Silicon Collar looks at machines and humans at work in over 50 settings across industries and countries. On this blog I will excerpt many of those settings over the next few weeks. On Deal Architect I will excerpt more of the policy parts of the book.
“Continuing southward in San Francisco, we can get a glimpse at automation in the R&D function. Hampton Creek, which has funding from some of the most prominent investors in Silicon Valley, has been identified by Bill Gates as one of the companies shaping the future of food. The start-up’s initial focus was the global poultry industry—which lays two trillion eggs every year—but Hampton Creek is now looking at over 40 new foods, all of which are free of animal products.”
“What if we were to grow grain, extract out a protein that has the same functionality of binding the oil and turn it into mayo. You save all those steps. People don't buy mayo because they want to eat eggs. They buy mayo because they want to eat mayo. In our thinking, egg's just a senseless ingredient. By doing it our way, we just cut out all those steps. We saved on land, water, and energy.
With that conception of how we think about food, what we do on the R&D end is investigate and search the plant kingdom for proteins that are functionality related to food. We source produce from around the world. We bring them in, we do raw materials processing on them using all natural solutions and forces, to size-reduce the material and get it into an aqueous solution. We fraction it out into different protein samples and then we examine each of those fractions for basic molecular and biochemical properties just to understand the fundamental nature of that protein. Then we test it for functionality related to food. A lot of the food chemistry that we assay for is for surface chemistry, water chemistry, structural interaction, etc.”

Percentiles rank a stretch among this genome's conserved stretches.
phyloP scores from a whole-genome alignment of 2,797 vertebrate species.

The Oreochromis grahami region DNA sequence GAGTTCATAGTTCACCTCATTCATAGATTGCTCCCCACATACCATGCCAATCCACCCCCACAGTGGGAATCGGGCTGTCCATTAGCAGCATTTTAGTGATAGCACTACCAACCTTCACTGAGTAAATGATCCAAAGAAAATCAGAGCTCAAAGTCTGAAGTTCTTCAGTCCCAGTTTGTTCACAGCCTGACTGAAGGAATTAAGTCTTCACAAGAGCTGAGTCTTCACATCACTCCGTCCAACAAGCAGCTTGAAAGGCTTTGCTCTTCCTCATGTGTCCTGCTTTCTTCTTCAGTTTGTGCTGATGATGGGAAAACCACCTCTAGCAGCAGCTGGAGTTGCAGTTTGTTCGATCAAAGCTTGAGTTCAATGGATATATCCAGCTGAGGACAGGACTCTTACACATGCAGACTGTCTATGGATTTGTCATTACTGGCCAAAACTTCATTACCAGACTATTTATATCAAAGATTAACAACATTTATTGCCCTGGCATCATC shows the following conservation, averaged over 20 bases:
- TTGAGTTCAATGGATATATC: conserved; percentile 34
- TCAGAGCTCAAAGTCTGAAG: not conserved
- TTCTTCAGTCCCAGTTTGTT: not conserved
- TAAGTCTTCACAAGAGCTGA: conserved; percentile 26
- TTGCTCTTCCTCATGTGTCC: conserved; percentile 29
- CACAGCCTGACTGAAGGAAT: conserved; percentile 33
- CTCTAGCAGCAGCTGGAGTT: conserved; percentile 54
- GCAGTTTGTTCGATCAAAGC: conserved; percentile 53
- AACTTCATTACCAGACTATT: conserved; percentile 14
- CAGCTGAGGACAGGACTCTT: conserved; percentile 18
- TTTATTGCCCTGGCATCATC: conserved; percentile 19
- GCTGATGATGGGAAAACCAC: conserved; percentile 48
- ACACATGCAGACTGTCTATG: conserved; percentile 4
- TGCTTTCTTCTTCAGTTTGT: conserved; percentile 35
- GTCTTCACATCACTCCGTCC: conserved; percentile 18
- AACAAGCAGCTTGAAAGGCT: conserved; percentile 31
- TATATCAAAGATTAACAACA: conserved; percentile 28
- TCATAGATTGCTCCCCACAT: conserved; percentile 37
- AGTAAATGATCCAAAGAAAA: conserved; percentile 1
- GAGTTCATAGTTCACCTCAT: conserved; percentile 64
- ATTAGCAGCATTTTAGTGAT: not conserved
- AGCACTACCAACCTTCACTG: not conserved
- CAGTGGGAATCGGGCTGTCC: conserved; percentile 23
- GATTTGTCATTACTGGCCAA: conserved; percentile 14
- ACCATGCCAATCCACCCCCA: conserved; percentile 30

"We're screening through about 400,000 species of plants in the course of the next couple of years. That would be tough if you're just using the human hand and just the human brain. So, we're investing all these tens of millions of dollars in automation. Our scientists are not staying up all night. The machines are up and running assays. As this data is being generated, hypotheses are being populated into the cloud, and then we can make smart decisions when we actually wake up and analyze the data.
We have a number of plant biologists, molecular biologists and biochemists. We have material scientists, food scientists, and we have automation engineers. We have process engineers, including certification people, and we have our data scientists and computational biologists. No offense to Kraft, General Mills, or Nestle, but I am not sure they could say the same thing about the staff mix in their R&D.”
Photo Credit: Hampton Creek